Are you involved in running a light event this Halloween? As many of you know by now, I really love light events as a fun, Christ-centred alternative to trick-or-treating, whether it’s a Light Party, a small family gathering, or Light Beacons outside serving your community.
These events can come in all shapes and sizes, and include games, creative activities (see my blog full of ideas here), food, whatever you want really. But have you thought about leaving space for prayer in your event? Whether its church families attending, or people you’ve never met before, light events are a great opportunity to encourage prayer, and to give people the chance to try praying, maybe even for the first time.
So, here are a few creative prayer ideas for light events!
Light a Candle
The classic. A super simple way to represent something that you want to pray for. Leave a collection of tealights in a quiet area (supervised depending on the age of the people attending), and a small sign encouraging people to say a short prayer and light a candle. This could be more specific, for example candles could be lit in memory of someone who has passed away, to pray for someone you know in need, or in response to a specific event such as a natural disaster or terrorist attack.
A great idea to have going on in the background for people to try if and when they would like. Set up a big noticeboard and leave pieces of paper, pens and pencils by the board. Encourage people to write or draw their prayers and pin them to the noticeboard. This can encourage a huge array of different prayers, from thank yous, to prayer requests.
Glow Stick Chains
This prayer activity could be done individually, or together as a big group. Give each person a glow stick and, as they are cracking the stick to make it start glowing, encourage them to pray for God’s light either in their own life or in the life of someone they know. Get them to use connectors to turn each glow stick into a circle and attach them all together like a paper chain!
Invisible Ink Labyrinths
Labyrinths, or mazes, are a great way to reflect upon and quietly pray about the journeys that God takes us on. Leave some mazes in a quiet space and allow visitors to use their finger to trace their way through the maze, thinking about the twists, turns and wrong directions they have taken in their own lives. Before the event, draw on the route to the centre with invisible ink, and leave some UV lights with the mazes for people to use to see this route, representing the light and direction that God brings into our lives.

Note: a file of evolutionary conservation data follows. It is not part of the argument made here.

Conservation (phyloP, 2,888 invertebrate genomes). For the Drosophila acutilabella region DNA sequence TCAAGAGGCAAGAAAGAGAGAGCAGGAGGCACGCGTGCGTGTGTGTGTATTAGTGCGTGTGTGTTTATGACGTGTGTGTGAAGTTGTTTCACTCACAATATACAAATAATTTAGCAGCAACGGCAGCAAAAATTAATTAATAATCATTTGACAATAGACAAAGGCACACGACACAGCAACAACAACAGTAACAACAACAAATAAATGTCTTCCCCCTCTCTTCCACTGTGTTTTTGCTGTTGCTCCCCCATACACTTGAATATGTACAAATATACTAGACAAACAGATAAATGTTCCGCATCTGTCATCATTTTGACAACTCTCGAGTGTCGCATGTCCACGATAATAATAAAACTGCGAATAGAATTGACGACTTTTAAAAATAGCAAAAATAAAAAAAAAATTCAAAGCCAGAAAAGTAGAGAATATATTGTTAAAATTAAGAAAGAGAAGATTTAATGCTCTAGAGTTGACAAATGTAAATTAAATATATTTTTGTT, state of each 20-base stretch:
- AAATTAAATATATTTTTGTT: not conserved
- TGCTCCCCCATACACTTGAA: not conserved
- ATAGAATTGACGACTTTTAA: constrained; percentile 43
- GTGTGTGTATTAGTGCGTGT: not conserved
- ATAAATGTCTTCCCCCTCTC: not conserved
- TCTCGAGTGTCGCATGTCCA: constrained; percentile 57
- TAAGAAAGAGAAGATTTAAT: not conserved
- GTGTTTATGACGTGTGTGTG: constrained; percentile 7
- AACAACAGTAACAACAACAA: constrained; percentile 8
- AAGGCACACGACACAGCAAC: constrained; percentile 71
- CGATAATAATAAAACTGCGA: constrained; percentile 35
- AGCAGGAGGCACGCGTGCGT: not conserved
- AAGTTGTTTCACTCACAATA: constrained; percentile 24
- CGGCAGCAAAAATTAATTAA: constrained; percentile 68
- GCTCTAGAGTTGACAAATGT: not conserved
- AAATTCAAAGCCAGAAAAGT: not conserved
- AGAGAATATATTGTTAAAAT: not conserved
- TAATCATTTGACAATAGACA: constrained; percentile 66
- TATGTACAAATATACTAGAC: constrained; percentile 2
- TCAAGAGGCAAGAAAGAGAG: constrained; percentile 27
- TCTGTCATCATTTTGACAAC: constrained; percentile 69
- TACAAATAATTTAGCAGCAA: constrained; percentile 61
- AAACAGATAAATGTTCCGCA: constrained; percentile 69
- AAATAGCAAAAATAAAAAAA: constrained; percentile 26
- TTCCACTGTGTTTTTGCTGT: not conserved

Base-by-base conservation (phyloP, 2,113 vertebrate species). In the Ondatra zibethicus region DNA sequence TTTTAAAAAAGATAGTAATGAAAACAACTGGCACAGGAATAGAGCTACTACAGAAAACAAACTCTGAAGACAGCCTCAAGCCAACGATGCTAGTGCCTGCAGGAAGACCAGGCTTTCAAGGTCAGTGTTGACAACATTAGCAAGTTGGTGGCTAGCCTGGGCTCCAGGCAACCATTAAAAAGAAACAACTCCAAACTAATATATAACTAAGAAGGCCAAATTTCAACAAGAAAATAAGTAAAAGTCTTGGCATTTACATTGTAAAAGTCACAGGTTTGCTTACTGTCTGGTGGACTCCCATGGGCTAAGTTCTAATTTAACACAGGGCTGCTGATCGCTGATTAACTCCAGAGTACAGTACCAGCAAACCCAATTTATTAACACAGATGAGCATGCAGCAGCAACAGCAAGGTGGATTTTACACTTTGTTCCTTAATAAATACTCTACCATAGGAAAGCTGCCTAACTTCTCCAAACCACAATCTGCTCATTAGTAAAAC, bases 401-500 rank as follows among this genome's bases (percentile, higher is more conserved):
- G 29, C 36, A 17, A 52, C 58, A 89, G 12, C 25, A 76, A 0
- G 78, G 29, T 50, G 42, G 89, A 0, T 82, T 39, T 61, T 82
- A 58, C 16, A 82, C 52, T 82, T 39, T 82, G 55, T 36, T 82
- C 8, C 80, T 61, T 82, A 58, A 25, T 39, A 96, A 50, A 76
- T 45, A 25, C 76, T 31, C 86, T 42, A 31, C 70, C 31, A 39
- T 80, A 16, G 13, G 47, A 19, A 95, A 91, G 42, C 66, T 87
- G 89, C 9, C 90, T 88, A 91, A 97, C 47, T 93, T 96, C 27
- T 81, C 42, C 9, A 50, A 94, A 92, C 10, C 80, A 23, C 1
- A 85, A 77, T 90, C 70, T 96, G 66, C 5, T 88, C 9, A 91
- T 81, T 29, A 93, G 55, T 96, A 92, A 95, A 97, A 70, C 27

If you’re eating together as part of your light event, why not say grace before you eat? You could use grace’s you already know, try using a prayer dice and encourage a guest to say the grace, or use this super simple one we use at Messy Church: “1, 2, 3. 3, 2, 1. Thank you God for all my food.”
This is a great activity especially if you have people attending who wouldn’t usually come to church. Hang up a series of washing lines and rip up bits of cardboard. Encourage people to write the questions that they would like to ask God onto the bits of cardboard and peg them onto the washing line. This can be a really interesting way to learn about the needs of your community.
Create yourself a post box (this could a large box with a slot for letters, or you can buy and decorate cardboard postboxes from craft shops) and leave postcards and pens by it. Encourage people to write their prayer requests onto the postcards and post them into your post box. Then, get the church ministry team, or those who attend morning prayer, to pray over these prayers in the coming weeks.
A creative prayer idea to reflect the idea that God brings joy and light into our lives. Find some scratch art (the pieces of black card where when you scratch off the black top layer, you reveal a colourful layer underneath) and some toothpicks. Allow visitors to use the toothpicks to write or draw their prayers, revealing the colours below. Either display these around the church or encourage them to take the prayers home to remind them of what they have prayed for.
This is a great, reflective but exciting activity to do all together, especially if you have a outdoor space that you can use. Create a small fire in a bucket (or a big fire if you have supervision and plenty of water available) and get each person to write something they are worried about on a slip of paper before bringing it forward and placing it in the fire (carefully). Talk about this representing how we are to hand our worries over to God through prayer.
Which of these prayer ideas for light events could you try? Do you have any other creative prayer ideas for light parties, light beacons or other Halloween alternatives?
Dear God, thank you for everyone who is involved in planning or running a light event this Halloween. We pray that these will all be a wonderful opportunity to bring your light into the darkness, and that all who attend will see and know your presence with them. Amen.